Ding gives the intimation of great progress and success.彖传: 鼎, 象也. 以木巽火, 亨饪也. 圣人亨以享上帝, 而大亨以养圣贤. 巽而耳目聪明, 柔进而上行, 得中而应乎刚, 是以元亨. Tuàn zhuàn: Dǐng, xiàng yě. yǐ mù xùn huǒ, hēng rèn yě. shèng rén hēng yǐ xiǎng shàng dì, ér dà hēng yǐ yǎng shèng xián. xùn ér ěr mù cōng ming, róu jìn ér shàng xíng, dé zhòng ér yìng hū gāng, shì yǐ yuán hēng.
In Ding we have (symbolically) the figure of a caldron. (We see) the (symbol of) wood entering into that of fire, which suggests the idea of cooking. The sages cooked their offerings in order to present them to God, and made great feasts to nourish their wise and able (ministers). We have the symbol of) flexible obedience, and that (which denotes) ears quick of hearing and eyes clear-sighted. (We have also) the weak (line) advanced and acting above, in the central place, and responded to by the strong (line below). All these things give the idea of 'great progress and success.'象传: 木上有火, 鼎; 君子以正位凝命. Xiàng zhuàn: Mù shǎng yǒu huǒ, dǐng; jūn zǐ yǐ zhèng wèi níng mìng.
(The trigram representing) wood and above it that for fire form Ding. The superior man, in accordance with this, keeps his every position correct, and maintains secure the appointment (of Heaven).
The first ‘six’, divided, shows the caldron overthrown and its feet turned up. (But) there will be advantage in its getting rid of what was bad in it. (Or it shows us) the concubine (whose position is improved) by means of her son. There will be no error.象传: 鼎颠趾, 未悖也. 利出否, 以从贵也. Xiàng zhuàn: Dǐng diān zhǐ, wèi bèi yě. lì chū pǐ, yǐ cóng guì yě.
‘The caldron is overturned, and its feet turned upwards:’ - but this is not (all) contrary (to what is right). ‘There will be advantage in getting rid of what was bad:’ - thereby (the subject of the line) will follow the more noble (subject of the fourth line).
The second ‘nine’, undivided, shows the caldron with the things (to be cooked) in it. (If its subject can say), 'My enemy dislikes me, but he cannot approach me,' there will be good fortune.象传: 鼎有实, 慎所之也. 我仇有疾, 终无尤也. Xiàng zhuàn: Dǐng yǒu shí, shèn suǒ zhī yě. wǒ chóu yǒu jí, zhōng wú yóu yě.
‘There is the caldron with the things (to be cooked) in it:’ - let (the subject of the line) be careful where he goes. ‘My enemy dislikes me:’ - but there will in the end be no fault (to which he can point).
The third ‘nine’, undivided, shows the caldron with (the places of) its ears changed. The progress (of its subject) is (thus) stopped. The fat flesh of the pheasant (which is in the caldron) will not be eaten. But the (genial) rain will come, and the grounds for repentance will disappear. There will be good fortune in the end.象传: 鼎耳革, 失其义也. Xiàng zhuàn: Dǐng ěr gé, shī qí yì yě.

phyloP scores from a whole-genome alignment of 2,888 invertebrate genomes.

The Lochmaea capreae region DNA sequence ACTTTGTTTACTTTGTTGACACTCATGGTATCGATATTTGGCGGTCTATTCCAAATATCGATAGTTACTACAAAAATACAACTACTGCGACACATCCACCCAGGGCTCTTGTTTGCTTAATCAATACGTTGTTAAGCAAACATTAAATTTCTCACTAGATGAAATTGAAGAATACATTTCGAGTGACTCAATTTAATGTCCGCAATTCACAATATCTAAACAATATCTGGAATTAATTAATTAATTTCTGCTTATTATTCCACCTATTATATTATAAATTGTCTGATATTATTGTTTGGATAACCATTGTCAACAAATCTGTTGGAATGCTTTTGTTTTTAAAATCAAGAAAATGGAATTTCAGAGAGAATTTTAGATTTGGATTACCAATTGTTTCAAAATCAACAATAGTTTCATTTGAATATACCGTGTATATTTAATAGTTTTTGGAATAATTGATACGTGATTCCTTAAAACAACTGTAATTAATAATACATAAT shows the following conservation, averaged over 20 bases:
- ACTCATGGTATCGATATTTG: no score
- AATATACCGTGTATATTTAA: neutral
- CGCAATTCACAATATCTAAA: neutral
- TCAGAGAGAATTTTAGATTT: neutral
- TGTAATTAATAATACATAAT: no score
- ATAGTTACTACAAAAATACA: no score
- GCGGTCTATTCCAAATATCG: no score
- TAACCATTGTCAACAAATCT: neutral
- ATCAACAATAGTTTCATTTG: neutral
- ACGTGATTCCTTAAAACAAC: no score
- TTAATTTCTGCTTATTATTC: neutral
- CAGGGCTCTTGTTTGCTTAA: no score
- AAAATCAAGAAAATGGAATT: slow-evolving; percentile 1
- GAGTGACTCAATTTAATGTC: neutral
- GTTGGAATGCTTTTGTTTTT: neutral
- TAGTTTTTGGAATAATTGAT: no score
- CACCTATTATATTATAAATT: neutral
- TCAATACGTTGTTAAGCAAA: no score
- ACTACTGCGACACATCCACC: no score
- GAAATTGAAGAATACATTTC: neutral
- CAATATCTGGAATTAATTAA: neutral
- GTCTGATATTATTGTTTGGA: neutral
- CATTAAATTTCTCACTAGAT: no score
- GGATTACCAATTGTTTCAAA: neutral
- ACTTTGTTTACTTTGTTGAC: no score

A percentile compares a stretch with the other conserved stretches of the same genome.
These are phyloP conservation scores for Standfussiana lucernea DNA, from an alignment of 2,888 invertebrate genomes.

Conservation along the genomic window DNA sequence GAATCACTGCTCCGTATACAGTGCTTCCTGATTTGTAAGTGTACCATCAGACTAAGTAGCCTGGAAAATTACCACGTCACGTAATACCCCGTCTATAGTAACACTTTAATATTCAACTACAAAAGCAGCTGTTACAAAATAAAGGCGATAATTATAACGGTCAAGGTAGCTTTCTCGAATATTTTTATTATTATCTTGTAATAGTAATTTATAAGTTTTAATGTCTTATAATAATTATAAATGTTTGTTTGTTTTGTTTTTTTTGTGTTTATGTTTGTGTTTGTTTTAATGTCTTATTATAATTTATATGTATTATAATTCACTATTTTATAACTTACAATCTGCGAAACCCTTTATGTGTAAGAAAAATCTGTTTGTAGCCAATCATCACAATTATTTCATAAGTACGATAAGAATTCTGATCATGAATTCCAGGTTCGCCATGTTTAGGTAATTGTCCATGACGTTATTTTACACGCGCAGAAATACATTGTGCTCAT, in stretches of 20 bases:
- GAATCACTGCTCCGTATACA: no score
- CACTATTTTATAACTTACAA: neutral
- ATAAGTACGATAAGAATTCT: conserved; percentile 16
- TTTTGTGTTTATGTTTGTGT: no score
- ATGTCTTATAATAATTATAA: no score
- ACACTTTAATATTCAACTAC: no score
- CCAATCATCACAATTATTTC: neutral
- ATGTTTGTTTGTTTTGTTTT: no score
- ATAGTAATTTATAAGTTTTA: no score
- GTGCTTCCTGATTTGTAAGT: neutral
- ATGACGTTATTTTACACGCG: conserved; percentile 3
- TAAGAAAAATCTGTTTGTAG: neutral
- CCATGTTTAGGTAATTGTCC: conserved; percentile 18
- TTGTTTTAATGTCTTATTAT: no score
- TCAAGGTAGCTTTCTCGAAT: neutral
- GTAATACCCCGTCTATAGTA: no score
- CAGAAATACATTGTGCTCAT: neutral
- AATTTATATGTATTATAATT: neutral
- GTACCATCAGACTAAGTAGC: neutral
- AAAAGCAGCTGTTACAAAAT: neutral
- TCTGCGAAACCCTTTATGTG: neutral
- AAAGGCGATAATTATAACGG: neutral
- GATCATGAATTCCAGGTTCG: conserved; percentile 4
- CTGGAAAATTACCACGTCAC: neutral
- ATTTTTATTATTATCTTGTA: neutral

‘There is the caldron with (the places for) its ears changed:’ - (its subject) has failed in what was required of him (in his situation).
The fourth ‘nine’, undivided, shows the caldron with its feet broken; and its contents, designed for the ruler's use, overturned and spilt. Its Subject will be made to blush for shame. There will be evil.象传: 覆公餗, 信如何也. Xiàng zhuàn: Fù gōng sù, xìn rú hé yě.
‘The contents designed for the ruler’s use are overturned and spilled: ‘ - how can (the subject of the line) be trusted?
The fifth ‘six’, divided, shows the caldron with yellow ears and rings of metal in them. There will be advantage through being firm and correct.象传: 鼎黄耳, 中以为实也. Xiàng zhuàn: Dǐng huáng ěr, zhōng yǐ wéi shí yě.
‘The caldron has yellow ears:’ - the central position (of the line) is taken as (a proof of) the solid (virtue of its subject).
The sixth ‘nine’, undivided, shows the caldron with rings of jade. There will be great good fortune, and all action taken will be in every way advantageous.象传: 玉铉在上, 刚柔节也. Xiàng zhuàn: Yù xuàn zài shàng, gāng róu jié yě.
‘The rings of jade’ are at the very top: - the strong and the weak meet in their due proportions.
This translation of the YiJing classic text uses the original Chinese including the 象传 Xiàng zhuàn commentary converted to modern simplified characters and pinyin.
The English translation is based on William Legge (1899) ➚ which is now out of copyright. We have changed some wording and converted to American spelling.
We hope to replace this with a more modern translation.
In the first few paragraphs each gua is described. The name of the gua (hexagram) is followed by the two trigrams that make it up (lake, mountain, fire, water, earth, heaven, thunder and wind). Each gua has a controlling element (earth, fire, water, metal and wood). After this information there are three related guas. The Opposite gua is the one where all yang is changed to yin and yin to yang - it is usually opposite in meaning. The Inverse gua is the gua with the order inverted so first is last and vice versa. The mutual gua is a more complex combination and re-ordering of the internal trigrams making up the gua. Then the association of the gua to the annual cycle is shown - this is the Chinese lunar month number (not Western month). The controlling or host yao is considered the most important line in the gua and is highlighted in the hexagram.
The main description for the hexagram is then followed by a section for each of the six possible changing lines which indicate the transformation into another, related gua. The text uses ‘nine’ to refer to a yang line and ‘six’ for a yin line. The pure yin and yang hexagrams have, however, a different text structure as they are so important.
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